Max grew up in the Bay Area town of Piedmont, California, where he graduated from Piedmont High School and attended the University of California at Los Angeles, where in 2010 he received his BA degree with a double major in Architectural Studies and Art.
Travelling East, Max earned his M Arch degree at the Harvard University Graduate School of Design in May 2014. Awards received during his study at the GSD include the Araldo A. Cossutta Prize for Design Excellence in 2012, awarded annually to “a student of merit who hassuccessfully completed the core program for the professional degree of Master in Architectureand whose design work consistently shows outstanding promise,” and in 2014, Max received the “Faculty Design Award” given to the graduating student who demonstrated “significant achievement throughout the Master of Architecture I program’s design sequence.”
Influential professors during Max’s time at the GSD include his thesis advisor, Professor Preston Scott Cohen, and Rem Koolhaas, professor and academic advisor with whom Max participated in a year-long research project, “ Elements of Architecture”, which culminated in an exhibit at the Venice 14th International Biennale and a book titled “Elements.” Participation with Professor Koolhaas in the research project included study abroad at the AMO/OMA in Rotterdam, Netherlands, during the initial phase of the research project and subsequent continued work as a remote researcher afterward.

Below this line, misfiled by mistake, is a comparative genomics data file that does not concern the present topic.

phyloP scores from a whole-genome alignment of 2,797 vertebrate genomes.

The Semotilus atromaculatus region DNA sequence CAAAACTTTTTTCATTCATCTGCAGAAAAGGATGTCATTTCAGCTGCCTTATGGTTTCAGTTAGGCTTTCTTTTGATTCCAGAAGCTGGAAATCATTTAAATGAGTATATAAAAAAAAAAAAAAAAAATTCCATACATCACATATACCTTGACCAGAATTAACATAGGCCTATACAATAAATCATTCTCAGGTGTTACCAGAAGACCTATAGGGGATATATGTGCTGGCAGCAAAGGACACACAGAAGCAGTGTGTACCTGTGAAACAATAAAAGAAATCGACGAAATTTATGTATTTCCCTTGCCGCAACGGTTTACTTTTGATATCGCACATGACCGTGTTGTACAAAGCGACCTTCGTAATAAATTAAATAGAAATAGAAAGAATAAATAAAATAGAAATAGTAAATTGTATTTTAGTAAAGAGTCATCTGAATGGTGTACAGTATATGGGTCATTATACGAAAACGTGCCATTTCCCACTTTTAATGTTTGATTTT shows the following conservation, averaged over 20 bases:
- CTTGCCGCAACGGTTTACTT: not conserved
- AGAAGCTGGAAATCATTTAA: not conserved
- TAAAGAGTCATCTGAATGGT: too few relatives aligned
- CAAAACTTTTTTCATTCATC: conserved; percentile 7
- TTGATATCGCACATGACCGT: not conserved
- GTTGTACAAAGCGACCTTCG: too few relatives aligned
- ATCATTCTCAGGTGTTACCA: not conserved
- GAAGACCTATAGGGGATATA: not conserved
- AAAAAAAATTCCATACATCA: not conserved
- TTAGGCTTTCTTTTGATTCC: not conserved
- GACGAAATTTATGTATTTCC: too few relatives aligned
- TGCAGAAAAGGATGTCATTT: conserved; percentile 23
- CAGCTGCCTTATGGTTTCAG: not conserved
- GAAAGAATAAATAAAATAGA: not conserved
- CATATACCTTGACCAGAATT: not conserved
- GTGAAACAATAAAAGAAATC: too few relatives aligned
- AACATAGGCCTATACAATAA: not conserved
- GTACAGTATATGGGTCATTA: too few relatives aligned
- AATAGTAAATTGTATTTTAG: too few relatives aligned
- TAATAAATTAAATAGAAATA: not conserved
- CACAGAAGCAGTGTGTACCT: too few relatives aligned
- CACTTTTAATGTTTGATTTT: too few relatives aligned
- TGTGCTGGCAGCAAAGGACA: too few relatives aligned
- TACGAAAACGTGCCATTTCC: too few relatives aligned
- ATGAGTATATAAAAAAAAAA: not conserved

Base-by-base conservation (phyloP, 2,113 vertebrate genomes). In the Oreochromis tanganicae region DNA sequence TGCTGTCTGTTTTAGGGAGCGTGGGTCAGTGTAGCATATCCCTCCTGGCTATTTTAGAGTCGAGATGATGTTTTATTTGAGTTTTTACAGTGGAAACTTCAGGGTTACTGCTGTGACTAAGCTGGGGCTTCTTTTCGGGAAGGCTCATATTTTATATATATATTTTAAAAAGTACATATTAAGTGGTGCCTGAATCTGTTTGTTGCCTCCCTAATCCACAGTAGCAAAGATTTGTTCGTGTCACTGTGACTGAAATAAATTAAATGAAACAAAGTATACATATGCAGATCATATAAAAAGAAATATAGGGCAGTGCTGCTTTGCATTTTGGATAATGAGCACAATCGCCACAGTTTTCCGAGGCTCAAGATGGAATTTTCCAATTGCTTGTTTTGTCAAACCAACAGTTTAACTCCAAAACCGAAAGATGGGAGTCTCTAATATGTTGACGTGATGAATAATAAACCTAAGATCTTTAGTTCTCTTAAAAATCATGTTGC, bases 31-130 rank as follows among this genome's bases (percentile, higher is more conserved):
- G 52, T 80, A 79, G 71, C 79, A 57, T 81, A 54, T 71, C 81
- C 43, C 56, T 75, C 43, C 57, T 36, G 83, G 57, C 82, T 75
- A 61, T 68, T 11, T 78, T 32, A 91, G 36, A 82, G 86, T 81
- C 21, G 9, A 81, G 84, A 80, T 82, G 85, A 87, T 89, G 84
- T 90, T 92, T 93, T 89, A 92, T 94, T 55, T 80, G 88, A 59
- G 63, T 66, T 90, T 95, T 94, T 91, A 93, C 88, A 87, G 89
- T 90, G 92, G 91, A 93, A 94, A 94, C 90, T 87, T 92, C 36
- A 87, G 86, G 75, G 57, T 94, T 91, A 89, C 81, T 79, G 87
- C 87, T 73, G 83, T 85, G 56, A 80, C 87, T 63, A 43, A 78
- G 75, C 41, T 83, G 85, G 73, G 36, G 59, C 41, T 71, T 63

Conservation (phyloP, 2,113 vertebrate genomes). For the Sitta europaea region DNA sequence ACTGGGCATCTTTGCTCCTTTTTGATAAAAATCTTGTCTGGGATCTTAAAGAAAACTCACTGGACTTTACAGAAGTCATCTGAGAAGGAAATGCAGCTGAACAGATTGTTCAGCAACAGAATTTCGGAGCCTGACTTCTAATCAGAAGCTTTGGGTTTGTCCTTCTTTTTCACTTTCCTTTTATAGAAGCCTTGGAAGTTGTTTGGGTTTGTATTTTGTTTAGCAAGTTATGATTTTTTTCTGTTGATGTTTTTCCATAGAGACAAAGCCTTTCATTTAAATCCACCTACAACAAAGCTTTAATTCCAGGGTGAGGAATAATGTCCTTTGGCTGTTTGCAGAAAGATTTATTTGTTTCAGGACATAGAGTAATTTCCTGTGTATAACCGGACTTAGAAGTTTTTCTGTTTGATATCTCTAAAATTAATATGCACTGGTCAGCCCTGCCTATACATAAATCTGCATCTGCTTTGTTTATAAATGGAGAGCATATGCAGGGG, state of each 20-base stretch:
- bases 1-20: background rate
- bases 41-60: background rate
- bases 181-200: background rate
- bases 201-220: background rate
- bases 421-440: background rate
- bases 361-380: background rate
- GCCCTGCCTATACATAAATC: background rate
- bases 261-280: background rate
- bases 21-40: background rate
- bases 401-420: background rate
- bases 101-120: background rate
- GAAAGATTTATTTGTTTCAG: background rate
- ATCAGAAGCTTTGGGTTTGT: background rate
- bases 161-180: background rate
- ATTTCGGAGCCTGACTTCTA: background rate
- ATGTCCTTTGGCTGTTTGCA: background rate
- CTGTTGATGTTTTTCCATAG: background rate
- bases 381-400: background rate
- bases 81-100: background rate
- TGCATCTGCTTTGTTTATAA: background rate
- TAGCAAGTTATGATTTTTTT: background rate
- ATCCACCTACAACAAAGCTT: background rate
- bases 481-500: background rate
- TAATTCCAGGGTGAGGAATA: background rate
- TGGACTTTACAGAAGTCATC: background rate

Employed at the Boston firm of Howeler + Yoon Architecture / MY Studio, Max notes that his career aspirations are “ ... to gain a deeper understanding of the architectural discipline by both practicing and teaching design.”
Allison Halpern is the recipient of the SOM Foundation 2014 Structural Engineering Travel Fellowship.
Having grown up in Columbia, Maryland, Allison graduated from the McDonough School in 2004, and in 2008 received a B.S. in Civil Engineering with a Minor in Architectural Studies from Tufts University.
Allison continued her studies at Princeton University, where she worked with Professor David Billington in the study of the bridge designs of French Structural Engineer, Michel Virlogeux, earning an MSE in Civil Engineering in 2010, and an MA in Civil Engineering in 2012. Allison received her PhD from the Department of Civil and Environmental Engineering at Princeton in June 2014. Working with Professor Sigrid Adriaenssens, her PhD research focuses on the use of computational form-finding and deterministic optimization methods for improving the stability and serviceability performance of pedestrian bridges constructed for the urban environment.